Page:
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The great things about old photographs is they can be used to trace a terrier line as it develops (or not).



Arguably the best known of the Coniston huntsmen, Anthony Chapman began as whipper-in to Ernie Parker in 1932

and became huntsman from 1944 to 1976 when he retired.

This photograph shows "Chappie" in later years so the date must be around the 70's.

Two things to note, the white terrier and the Slate coated "Parks style terrier" on the couples.


More white terriers smooth and wire-haired at Porters feet with the E&E 1906.


If Topsy is the base of Dobsons breed of terriers then what breed was She?

The photograph in an earlier post of Lord Lonsdale with the smooth black terrier would lead you to believe that his kennel would use that type.

But Below we see that his terriermen were using white terriers.




Hard to argue with photographs. 

A great source of old images can be found here.



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That old Bucks Otter Hounds print is one of my absolute favourite otter hunting prints. They were originally produced as a fund raiser for the B.O.H. and if my memory serves me right were at that time

White terriers of old       Kilkenny, Ireland 1908        

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11 minutes ago, eastcoast said:

To me Topsy looks like a Sealyham type

I agree, an earlier version when they were small enough to work otter.


John Edwardes favourite Dusty, in 1880 with her coat stripped.

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7 minutes ago, Rabbit Hunter said:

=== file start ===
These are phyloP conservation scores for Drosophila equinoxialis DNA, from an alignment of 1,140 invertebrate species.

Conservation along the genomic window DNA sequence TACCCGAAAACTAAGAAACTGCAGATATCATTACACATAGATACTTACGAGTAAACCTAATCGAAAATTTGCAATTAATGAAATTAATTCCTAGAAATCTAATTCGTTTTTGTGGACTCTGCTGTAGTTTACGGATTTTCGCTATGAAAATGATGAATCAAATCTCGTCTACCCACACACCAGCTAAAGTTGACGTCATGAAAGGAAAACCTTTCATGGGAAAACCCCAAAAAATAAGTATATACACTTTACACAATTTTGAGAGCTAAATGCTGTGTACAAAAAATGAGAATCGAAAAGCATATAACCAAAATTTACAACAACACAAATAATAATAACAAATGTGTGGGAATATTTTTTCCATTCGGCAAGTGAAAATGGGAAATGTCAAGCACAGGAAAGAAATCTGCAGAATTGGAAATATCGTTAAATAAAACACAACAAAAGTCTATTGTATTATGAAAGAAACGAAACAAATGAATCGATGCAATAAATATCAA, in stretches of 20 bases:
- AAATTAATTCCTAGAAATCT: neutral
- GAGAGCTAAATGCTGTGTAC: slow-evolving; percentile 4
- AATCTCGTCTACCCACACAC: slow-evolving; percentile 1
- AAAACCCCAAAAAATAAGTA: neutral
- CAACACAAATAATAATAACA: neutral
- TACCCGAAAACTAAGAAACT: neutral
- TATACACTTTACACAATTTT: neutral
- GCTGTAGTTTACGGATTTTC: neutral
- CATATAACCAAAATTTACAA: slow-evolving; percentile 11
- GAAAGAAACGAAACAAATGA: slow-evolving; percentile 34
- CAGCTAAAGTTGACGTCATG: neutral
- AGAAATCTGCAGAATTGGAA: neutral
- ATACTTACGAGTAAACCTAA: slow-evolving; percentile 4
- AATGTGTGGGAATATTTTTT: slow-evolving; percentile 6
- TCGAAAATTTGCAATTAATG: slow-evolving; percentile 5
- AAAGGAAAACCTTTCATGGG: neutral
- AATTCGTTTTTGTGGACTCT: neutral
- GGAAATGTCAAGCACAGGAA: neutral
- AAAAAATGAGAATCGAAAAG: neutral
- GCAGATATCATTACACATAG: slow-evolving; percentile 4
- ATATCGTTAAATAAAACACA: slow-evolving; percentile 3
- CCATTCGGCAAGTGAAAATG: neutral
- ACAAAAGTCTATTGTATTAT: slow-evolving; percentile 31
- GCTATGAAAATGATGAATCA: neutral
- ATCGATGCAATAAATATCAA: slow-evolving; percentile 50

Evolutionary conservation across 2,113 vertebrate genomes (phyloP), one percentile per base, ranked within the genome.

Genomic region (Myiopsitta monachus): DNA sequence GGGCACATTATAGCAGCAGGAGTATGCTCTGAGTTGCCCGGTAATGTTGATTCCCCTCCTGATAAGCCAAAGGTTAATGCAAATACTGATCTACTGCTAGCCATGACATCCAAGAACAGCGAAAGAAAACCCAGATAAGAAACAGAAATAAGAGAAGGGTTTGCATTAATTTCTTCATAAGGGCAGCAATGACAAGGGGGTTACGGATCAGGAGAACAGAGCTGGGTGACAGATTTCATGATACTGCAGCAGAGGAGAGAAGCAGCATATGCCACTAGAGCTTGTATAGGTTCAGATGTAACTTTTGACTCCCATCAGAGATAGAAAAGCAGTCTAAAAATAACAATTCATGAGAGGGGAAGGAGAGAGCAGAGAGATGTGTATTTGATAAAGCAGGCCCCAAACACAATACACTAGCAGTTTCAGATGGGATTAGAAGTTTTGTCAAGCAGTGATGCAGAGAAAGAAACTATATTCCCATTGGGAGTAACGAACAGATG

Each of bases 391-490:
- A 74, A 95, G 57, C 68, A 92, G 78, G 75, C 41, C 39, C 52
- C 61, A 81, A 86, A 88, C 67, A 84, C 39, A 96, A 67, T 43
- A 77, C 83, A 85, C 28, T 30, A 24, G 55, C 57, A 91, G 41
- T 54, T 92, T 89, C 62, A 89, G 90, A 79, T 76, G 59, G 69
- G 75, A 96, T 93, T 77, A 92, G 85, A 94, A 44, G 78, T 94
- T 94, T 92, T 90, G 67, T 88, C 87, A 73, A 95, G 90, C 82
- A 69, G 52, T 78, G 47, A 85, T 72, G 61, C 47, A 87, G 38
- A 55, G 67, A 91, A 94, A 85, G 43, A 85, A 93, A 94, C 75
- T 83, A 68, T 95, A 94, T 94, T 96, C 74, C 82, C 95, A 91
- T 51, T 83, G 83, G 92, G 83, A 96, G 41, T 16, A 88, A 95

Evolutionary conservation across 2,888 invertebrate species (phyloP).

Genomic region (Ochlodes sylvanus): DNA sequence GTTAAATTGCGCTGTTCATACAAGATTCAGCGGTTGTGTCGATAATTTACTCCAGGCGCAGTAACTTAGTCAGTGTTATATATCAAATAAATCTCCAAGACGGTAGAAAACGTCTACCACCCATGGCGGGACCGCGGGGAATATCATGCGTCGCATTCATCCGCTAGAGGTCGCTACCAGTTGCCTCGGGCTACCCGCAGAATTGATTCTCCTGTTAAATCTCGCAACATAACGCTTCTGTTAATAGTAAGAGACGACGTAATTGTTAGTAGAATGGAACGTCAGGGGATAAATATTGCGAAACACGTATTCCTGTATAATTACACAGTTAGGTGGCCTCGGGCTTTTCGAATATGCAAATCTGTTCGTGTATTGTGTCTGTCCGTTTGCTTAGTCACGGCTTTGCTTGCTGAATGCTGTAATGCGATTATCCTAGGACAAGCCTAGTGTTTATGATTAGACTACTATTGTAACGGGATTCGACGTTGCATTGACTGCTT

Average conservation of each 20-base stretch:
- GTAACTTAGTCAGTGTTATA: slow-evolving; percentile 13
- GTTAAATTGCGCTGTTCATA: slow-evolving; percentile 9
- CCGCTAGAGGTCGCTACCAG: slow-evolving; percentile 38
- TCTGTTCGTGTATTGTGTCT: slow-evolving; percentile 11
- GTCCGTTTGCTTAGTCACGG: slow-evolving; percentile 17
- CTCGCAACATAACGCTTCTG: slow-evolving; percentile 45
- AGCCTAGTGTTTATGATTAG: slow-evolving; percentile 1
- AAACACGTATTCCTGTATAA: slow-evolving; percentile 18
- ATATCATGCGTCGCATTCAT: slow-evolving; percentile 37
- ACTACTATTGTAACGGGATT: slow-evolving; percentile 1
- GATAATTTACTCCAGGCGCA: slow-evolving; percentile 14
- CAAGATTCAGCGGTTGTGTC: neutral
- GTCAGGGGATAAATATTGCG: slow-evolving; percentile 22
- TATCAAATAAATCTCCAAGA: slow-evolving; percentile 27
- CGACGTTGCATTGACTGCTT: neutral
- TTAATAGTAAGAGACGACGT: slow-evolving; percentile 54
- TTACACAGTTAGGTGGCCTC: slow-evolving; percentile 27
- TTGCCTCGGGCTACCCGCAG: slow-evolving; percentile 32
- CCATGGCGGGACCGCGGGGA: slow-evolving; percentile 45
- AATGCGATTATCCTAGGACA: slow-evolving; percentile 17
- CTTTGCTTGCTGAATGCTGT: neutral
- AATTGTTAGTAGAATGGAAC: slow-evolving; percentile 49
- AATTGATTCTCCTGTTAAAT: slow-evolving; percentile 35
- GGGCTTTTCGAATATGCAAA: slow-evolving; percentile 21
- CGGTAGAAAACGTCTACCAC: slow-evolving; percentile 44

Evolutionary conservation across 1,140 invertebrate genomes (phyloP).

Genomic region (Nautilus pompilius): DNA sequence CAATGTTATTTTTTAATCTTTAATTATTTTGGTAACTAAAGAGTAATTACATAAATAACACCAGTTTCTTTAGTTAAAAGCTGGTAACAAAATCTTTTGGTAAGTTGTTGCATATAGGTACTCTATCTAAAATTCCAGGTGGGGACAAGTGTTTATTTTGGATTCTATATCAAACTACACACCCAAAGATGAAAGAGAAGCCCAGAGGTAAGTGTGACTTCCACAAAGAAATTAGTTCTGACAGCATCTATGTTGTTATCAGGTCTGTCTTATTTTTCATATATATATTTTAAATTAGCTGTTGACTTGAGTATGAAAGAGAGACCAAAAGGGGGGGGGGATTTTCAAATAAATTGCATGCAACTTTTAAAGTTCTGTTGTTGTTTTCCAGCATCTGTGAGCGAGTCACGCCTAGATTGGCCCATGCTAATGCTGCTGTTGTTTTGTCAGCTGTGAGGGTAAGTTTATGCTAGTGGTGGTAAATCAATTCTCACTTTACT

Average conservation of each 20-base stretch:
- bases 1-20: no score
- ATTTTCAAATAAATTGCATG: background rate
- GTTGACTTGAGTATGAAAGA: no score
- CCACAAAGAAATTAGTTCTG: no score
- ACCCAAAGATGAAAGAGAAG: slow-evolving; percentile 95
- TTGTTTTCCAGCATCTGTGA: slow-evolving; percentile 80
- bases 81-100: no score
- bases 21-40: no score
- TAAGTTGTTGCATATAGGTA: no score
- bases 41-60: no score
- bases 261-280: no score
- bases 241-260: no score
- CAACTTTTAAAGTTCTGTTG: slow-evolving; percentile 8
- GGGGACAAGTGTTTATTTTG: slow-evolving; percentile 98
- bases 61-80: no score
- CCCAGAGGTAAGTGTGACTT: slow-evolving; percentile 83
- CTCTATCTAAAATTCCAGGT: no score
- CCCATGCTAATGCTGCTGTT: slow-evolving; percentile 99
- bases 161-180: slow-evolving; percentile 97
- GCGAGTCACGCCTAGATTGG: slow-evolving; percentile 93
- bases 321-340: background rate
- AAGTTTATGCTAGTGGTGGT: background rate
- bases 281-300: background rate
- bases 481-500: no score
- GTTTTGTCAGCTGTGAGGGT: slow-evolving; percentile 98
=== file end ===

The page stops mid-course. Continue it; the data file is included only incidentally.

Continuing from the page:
P3D, this is from Jocelyn Lucas’s Hunt book. I didn’t realise the term ‘Patterdale’ had been in use in them days? 8777F27E-7966-4057-8A92-8077542B4642.jpeg.1848e334a1cbbb94baf96f9692fceead.jpeg


But check out the photograph of the "Patterdale Terrier" that he is referring to. Not a smooth black dog, the complete opposite.

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It's documented that Dobsons dogs were of Bedlington blood, as were many lines of Lakeland terrier. Sometimes we look too hard into what may be in lines of the terriers of old and try to convince ourselves to what we would 'like' to find. Just go with what we already know...

Its also well documented that Willie Porter gave up Tommy's lines and bred to the new KC Lakies that were being bred.

Edmund Porter never was happy with the E&E terriers he inherited and has always favored genuine 'unrefined' working blood.

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A very old photograph of a Bedlington, the man is Joseph Aynsley, a stonemason who is credited as the founder of the breed.

Compare the size of his stonemasons hand with the head of the dog on the right.

That is some lump of a dog,  a wide skull with a pronounced stop.


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14 hours ago, p3d said:


But check out the photograph of the "Patterdale Terrier" that he is referring to. Not a smooth black dog, the complete opposite.

A black dog doesn’t need a smooth coat to be a patterdale.

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